The only information I would like to add to this is that, in my opinion, a short wheelbase vehicle such as a Yukon can make an excellent tow vehicle even for longer trailers. The caveat to this is that you MUST make sure that ALL of the weights on your setup are within spec (10 - 15% tongue weight, hitch rating, GVWR, GCVWR, axle ratings, etc). In addition great care must be spent to ensure your weight distributing hitch is correct configured. Getting your entire rig weighed is critical!

I have towed a 31' TT with a short wheelbase Yukon for many miles and have never had a bad or white-knuckled experience. However, I did spend a considerable amount of time ensuring the hitch setup was just right and that everything was in spec.
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Old 08-11-2013, 07:02 AM   #19
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Thanks for the great valuable advice. One thing i've learned is my TV is set up 2.5" too high- Im taking this back to RV dealer and they are going to help me- then I'm headed to scales. Thanks again.
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Old 08-11-2013, 07:32 AM   #20
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Sounds like you're on the right path, but I would caution that some dealers "help" is almost worthless? If they let you out of there 2.5" high to start with, this would demonstrate (to me) questionable knowledge or ethics issues right from the get go? I would read up (or ask LOTS of questions!) on how your hitch is supposed to be set up, then make sure your dealer has it set that way prior to you leaving. Things like setting proper ball height, how to judge for proper arm/bar tension depending on your load, and proper sway bar operation are all things that should be understood prior to your rig being moved once hooked up.

It's kind of like bad information. Bad information that's been acted on prior to it being found "bad", actually sets you backwards? You've not only wasted your time and/or money acting on it, but you now find you must spend even more to correct it? Makes you want to "thank" the bad info provider, right?

Best of luck! -Al
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Old 08-11-2013, 07:41 AM   #21
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Install a Hensley or ProPride hitch.

Your trailer will never sway again.

I towed with a Hensley for 12 years. I'd still be using if not for buying a 5th wheel. I would not tow another travel trailer without one.

There's a listing on another forum for a used Hensley in SC for $750.
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Old 08-15-2013, 12:03 PM   #22
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Definitely need an Anti-sway system.

Is your Yukon a short or long wheelbase? Long = Yukon XL (Like a Suburban), short = like a Tahoe.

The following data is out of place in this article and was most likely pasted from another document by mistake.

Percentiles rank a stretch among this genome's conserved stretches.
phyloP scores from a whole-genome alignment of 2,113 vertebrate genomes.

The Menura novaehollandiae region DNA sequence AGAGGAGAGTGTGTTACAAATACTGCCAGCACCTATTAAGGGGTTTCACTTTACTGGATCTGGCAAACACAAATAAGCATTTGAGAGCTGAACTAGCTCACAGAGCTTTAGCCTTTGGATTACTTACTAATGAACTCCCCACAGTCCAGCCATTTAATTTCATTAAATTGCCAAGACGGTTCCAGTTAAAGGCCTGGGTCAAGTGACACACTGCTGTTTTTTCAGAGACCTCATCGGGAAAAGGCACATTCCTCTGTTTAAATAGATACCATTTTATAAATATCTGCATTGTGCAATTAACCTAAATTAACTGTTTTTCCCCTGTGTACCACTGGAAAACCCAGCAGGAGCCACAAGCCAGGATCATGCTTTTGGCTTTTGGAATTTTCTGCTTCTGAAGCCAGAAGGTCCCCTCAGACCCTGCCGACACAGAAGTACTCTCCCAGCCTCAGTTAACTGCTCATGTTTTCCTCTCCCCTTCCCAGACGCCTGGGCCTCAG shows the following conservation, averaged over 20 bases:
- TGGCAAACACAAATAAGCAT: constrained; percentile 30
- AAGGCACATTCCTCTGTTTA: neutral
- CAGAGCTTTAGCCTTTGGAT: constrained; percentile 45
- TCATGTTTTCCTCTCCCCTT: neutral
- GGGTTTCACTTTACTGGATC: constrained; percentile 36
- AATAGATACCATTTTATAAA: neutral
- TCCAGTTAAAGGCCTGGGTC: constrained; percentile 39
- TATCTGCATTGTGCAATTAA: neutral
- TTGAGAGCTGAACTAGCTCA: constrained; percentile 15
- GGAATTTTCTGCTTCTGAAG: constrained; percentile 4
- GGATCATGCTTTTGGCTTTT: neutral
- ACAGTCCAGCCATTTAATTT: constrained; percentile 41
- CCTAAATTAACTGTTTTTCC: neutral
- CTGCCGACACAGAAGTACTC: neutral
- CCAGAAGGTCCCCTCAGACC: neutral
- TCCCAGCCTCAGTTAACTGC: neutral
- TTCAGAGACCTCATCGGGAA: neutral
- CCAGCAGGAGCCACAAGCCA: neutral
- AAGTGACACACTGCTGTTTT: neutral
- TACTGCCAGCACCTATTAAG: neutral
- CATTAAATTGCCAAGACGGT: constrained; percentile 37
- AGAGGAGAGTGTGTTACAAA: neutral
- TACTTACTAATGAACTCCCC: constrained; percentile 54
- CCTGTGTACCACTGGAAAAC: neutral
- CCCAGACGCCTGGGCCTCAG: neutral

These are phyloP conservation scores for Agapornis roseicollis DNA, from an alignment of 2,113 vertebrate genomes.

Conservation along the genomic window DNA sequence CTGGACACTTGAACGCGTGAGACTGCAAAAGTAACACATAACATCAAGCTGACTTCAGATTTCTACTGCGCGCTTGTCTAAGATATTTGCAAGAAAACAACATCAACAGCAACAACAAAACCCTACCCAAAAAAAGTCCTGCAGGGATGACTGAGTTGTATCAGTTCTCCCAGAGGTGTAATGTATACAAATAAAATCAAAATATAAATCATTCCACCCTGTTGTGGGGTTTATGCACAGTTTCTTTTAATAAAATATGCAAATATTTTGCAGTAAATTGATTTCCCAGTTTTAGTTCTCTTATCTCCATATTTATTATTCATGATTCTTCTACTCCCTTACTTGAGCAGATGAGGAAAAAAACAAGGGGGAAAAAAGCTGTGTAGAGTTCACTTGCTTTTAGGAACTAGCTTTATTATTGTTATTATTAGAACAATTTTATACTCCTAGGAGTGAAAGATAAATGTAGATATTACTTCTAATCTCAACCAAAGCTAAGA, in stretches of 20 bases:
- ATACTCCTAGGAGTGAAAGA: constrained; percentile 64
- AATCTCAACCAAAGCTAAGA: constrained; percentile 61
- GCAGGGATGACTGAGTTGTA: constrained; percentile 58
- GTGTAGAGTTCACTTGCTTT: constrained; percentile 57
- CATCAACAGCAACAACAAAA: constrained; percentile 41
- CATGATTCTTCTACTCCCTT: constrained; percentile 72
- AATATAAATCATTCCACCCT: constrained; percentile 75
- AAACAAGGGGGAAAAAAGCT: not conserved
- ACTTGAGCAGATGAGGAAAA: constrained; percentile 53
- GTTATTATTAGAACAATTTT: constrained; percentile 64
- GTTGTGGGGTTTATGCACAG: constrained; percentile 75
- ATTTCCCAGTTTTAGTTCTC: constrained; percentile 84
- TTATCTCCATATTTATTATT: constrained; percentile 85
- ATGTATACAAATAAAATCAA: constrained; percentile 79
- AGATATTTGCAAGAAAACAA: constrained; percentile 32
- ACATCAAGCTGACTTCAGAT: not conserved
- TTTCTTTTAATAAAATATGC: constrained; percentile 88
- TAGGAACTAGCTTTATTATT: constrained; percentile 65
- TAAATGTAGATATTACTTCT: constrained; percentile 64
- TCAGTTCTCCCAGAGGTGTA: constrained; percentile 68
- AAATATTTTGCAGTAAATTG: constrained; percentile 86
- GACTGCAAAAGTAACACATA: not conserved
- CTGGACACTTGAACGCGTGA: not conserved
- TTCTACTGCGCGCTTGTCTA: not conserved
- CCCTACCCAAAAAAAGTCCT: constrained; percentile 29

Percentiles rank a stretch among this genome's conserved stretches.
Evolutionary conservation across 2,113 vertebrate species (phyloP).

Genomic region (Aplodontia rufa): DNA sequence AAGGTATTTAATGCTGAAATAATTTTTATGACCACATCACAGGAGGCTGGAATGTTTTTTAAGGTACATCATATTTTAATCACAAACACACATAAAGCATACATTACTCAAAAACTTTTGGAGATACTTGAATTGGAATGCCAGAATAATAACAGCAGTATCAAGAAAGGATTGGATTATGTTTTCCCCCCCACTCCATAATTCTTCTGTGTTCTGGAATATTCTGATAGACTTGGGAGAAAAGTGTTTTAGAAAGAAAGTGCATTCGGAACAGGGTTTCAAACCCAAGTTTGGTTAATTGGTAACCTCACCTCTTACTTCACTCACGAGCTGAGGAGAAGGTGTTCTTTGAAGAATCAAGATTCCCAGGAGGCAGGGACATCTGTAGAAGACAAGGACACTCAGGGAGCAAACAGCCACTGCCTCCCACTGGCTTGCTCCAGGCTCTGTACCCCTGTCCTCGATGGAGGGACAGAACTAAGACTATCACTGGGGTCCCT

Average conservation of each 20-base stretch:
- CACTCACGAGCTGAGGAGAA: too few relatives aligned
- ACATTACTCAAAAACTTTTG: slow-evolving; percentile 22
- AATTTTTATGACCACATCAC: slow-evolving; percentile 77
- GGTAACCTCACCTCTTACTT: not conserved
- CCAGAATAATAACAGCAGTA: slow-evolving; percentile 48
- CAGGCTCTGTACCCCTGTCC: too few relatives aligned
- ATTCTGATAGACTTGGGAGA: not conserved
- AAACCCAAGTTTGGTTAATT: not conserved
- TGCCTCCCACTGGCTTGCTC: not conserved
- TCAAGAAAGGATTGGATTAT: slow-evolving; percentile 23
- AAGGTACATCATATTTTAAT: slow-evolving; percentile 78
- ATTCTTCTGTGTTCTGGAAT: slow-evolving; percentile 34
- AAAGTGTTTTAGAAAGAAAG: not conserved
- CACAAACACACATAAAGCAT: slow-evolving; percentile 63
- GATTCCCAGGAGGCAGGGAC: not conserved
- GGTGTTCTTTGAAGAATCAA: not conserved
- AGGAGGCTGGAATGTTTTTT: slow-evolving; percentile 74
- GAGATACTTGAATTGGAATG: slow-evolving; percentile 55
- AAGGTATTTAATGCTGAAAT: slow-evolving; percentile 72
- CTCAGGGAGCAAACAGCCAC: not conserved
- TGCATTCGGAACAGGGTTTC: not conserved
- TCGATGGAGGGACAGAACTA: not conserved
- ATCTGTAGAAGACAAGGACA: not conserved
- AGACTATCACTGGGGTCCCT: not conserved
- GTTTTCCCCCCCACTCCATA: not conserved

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Old 08-16-2013, 04:44 AM   #23
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Definitely need an Anti-sway system.

Is your Yukon a short or long wheelbase? Long = Yukon XL (Like a Suburban), short = like a Tahoe.
Yukon
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Old 08-16-2013, 07:08 AM   #24
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Yukon
Even more reason to get a Hensley or ProPride.

Unless you want to buy another tow vehicle.
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Old 08-16-2013, 09:03 AM   #25
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I installed a Pro Pride hitch last year and it took a marginal truck and made it very drivable. Weight wise My rig is on the edge, but the Pro Pride hitch and adjusting weight distribution some did the trick.

Tom
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Old 08-16-2013, 10:34 AM   #26
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This is just my personal opinion. I believe a front wheel drive ( I don't know what the Yukon has) can cause problems in a marginal situation. Any time you let off on the gas the front wheels are braking (maybe only a little) and the rest of the rig is pushing ahead. I learned that yrs ago with an Audi Fox. I was on a 2 lane county road that was covered with snow/slush and when things weren't feeling good I backed off. I was all over the road (literally). I finially forced myself to get back on the gas and it straightened out.
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Old 08-16-2013, 01:10 PM   #27
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This is just my personal opinion. I believe a front wheel drive ( I don't know what the Yukon has) can cause problems in a marginal situation. Any time you let off on the gas the front wheels are braking (maybe only a little) and the rest of the rig is pushing ahead. I learned that yrs ago with an Audi Fox. I was on a 2 lane county road that was covered with snow/slush and when things weren't feeling good I backed off. I was all over the road (literally). I finially forced myself to get back on the gas and it straightened out.
Seriously? A Yukon is a truck based SUV. A simple Google search would eliminate unwarranted posting.
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Old 08-16-2013, 10:58 PM   #28
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Seriously? A Yukon is a truck based SUV. A simple Google search would eliminate unwarranted posting.
In case you didn't notice the name of the thread was "TT walking or swaying". That is what caught my eye & probably yours, not Yukon. I am betting someone that is towing with a front wheel drive may have read it also. If they are having a problem, that may be part of their problem. If my "unwarranted post" helps one person I will be happy. As for the Yukon being built on a truck frame, where I spent about half of my life if you called anything smaller than a 1T DRW a truck, people would laugh at you and say that is nothing but a grocery hauler. Anything smaller than a 1T DRW was a PU or a car.